SportsBusinessDaily.com reported Monday morning that the Big Ten and ESPN have agreed to a $190 million-per-year deal that will be in addition to the $240 million-per deal that the league already had secured from Fox Sports. CBS Sports also is in for $10 million a year for basketball games.

According to the article:

“The six-year, $2.64 billion media rights haul represents a big win for the Big Ten Conference, of course, which will see its average media rights payout nearly triple when it takes effect next fall.”

Some folks thought that ESPN would stay away from the Big Ten rights because of their recent layoffs, cost cutting, and dropping rights fees such as Conference USA. The reality is, ESPN will still dish out money, but only for those entities that they think are truly valuable and can make the company money. The Big Ten is one of them (especially with Harbaugh – Meyer, Michigan – Ohio State back in the mix). 

The six-year, $2.64 billion media rights haul represents a big win for the Big Ten Conference, of course, which will see its average media rights payout nearly triple when it takes effect next fall..

The Big Ten’s revenue in 2015 was second only to the SEC, which reported $527.4 million, distributing $32.7 million per school. The Pac-12 was just behind with $439 million in revenue, with members receiving an average of $25.1 million each.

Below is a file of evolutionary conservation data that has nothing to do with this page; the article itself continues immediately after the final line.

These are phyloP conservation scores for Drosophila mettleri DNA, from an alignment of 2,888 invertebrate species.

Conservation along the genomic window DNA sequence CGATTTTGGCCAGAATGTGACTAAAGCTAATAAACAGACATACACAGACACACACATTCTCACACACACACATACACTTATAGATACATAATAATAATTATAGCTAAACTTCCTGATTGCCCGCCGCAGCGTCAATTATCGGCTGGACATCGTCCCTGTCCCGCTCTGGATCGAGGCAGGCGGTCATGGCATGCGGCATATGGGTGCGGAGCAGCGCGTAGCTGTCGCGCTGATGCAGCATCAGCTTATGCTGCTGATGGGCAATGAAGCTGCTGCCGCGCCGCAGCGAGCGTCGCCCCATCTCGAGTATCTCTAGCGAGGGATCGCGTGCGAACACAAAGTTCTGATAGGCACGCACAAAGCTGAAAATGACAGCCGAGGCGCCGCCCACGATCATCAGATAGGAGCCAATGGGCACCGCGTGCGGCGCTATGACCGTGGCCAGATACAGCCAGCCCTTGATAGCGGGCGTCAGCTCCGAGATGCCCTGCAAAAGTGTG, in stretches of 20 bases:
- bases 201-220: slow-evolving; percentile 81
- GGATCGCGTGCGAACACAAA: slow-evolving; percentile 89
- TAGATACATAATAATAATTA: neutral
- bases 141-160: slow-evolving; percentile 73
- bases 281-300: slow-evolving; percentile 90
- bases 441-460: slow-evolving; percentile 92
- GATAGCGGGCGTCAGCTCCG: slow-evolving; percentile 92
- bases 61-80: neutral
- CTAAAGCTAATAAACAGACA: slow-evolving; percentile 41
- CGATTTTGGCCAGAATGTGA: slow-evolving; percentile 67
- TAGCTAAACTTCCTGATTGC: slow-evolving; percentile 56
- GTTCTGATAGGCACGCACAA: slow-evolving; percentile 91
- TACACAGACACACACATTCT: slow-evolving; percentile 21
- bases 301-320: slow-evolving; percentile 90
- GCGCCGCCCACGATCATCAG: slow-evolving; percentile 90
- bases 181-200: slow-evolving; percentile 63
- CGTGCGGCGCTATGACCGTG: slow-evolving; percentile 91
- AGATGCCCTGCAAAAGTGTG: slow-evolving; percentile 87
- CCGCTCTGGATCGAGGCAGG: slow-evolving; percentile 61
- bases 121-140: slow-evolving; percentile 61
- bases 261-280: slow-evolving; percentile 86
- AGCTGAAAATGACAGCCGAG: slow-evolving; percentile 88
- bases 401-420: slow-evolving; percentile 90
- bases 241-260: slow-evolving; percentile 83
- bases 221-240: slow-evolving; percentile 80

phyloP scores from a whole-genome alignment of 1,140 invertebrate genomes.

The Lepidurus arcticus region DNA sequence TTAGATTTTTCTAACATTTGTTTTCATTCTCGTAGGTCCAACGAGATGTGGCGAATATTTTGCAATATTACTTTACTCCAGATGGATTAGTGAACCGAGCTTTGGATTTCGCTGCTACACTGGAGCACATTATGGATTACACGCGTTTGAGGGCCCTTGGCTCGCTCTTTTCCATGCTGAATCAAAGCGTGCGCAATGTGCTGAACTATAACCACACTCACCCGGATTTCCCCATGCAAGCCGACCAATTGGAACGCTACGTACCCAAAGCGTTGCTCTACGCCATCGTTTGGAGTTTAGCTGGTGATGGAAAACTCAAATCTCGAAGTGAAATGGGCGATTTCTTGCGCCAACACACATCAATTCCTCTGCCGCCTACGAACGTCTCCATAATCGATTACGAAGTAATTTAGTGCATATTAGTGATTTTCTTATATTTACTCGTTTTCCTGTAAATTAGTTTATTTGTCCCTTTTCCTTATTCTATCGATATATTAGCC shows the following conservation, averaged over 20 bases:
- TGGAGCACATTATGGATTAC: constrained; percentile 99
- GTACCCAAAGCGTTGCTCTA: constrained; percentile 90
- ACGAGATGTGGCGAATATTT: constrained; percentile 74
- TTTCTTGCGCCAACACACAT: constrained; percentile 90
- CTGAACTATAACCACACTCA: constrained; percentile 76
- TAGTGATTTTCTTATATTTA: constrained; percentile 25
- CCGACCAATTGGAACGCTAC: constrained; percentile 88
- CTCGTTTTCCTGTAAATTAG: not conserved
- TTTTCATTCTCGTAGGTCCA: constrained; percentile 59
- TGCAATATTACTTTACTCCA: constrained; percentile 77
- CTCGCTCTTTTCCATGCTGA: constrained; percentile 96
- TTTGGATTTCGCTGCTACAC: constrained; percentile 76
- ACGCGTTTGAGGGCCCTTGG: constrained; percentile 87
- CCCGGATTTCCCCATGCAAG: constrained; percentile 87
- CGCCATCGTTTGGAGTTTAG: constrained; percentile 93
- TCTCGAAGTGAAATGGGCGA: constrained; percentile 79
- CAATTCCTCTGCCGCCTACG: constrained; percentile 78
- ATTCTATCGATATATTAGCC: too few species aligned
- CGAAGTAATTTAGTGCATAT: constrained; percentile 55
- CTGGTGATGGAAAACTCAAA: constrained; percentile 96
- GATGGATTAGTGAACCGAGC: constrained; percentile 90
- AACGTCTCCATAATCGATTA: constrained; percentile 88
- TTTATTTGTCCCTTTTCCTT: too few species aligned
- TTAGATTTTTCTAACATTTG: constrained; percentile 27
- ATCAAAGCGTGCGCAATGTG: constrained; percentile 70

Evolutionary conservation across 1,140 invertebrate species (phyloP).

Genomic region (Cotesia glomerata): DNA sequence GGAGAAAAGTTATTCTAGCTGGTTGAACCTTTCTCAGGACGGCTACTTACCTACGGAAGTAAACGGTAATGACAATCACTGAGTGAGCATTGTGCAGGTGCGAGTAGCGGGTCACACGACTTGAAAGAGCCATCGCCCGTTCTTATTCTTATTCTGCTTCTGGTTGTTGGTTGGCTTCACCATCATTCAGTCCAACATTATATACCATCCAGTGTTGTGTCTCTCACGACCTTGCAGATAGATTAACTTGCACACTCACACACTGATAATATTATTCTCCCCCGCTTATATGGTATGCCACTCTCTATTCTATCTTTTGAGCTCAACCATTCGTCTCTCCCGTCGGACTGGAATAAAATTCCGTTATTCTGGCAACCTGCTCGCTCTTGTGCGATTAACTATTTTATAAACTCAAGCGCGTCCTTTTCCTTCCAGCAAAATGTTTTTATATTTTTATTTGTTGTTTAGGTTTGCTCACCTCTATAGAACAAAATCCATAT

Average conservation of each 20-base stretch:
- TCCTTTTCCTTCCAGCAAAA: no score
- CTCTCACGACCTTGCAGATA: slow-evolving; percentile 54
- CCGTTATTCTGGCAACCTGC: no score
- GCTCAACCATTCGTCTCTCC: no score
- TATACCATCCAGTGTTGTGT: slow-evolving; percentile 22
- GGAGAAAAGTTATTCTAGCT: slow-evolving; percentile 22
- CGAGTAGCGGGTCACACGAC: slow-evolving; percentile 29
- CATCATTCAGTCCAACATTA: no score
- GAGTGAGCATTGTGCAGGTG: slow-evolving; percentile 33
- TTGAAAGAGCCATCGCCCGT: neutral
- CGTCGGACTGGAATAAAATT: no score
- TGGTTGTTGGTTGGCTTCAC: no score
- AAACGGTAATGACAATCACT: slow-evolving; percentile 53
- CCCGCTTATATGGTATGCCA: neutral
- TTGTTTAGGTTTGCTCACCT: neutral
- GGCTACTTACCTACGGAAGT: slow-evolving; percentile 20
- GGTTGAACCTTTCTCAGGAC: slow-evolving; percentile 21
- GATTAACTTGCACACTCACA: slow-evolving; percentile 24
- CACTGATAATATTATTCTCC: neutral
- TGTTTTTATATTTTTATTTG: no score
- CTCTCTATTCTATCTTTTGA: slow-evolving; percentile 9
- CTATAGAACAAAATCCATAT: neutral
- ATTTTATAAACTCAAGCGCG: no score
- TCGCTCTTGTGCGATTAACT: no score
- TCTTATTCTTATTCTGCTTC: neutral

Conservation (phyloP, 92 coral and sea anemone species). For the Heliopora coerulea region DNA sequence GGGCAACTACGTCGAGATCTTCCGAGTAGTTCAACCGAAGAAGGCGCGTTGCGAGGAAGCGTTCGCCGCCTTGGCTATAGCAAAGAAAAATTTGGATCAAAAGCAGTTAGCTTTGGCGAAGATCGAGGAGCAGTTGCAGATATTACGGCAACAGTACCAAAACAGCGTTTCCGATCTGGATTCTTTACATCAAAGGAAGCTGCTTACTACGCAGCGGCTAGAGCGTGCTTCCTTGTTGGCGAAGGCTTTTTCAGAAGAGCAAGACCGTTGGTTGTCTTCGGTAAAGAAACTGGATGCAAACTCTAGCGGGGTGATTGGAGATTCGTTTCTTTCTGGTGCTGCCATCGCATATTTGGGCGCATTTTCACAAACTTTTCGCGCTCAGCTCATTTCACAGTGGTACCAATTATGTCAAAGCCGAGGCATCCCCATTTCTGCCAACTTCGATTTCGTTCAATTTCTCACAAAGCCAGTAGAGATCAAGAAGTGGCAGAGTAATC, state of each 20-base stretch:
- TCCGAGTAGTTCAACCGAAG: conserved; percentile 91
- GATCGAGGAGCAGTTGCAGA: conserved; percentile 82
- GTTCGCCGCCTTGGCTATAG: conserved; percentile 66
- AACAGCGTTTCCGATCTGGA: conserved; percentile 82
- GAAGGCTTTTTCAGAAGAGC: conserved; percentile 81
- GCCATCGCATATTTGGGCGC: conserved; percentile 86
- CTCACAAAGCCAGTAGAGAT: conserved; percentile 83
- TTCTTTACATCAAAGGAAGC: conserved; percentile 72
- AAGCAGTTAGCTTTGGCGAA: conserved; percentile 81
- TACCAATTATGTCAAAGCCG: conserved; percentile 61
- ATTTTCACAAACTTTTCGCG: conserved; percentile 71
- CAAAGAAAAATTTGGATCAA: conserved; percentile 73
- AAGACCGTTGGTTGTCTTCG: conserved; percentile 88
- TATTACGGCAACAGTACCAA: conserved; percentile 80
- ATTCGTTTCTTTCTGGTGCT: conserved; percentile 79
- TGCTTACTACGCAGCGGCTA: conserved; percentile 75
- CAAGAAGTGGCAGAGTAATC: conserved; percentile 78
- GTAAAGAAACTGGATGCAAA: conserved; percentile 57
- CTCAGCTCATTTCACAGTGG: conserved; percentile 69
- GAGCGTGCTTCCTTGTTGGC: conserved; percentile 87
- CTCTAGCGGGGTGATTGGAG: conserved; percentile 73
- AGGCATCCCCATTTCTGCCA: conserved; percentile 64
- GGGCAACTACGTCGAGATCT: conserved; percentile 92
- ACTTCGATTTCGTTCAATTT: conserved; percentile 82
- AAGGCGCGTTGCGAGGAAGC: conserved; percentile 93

The ACC saw a more than $100 million increase over fiscal year 2014, reporting $403.1 million in revenue and distributing an average payout of $26.4 million to each full member of the conference. The Big 12 experienced a $50 million increase, bringing its revenue for fiscal year 2015 to $304 million and per school payouts to an average of $23.3 million.

Pete’s take: Holy smokes… God Bless America!

But, this is bad news for the Big 12. Remember, it was just two years ago that the Big 12 was raving about how they paid out more per school than any other conference. Well, those days are over. This is part of the reason that the Big 12 is adding a conference championship game. Sure, there are competitive benefits, but it could also add $30-40 million overall, which is $3-4 million per team. 

We know a conference network is not happening. Those days are over, for now. The Big 12’s only way to increase their payout per team is by expanding ahead of their next contract which is up in 2025. A lot can happen between now and then, but the Big 12 is right when they say adding a Memphis or Colorado State is unlikely to do a whole lot for their value in terms of dollars and cents. 

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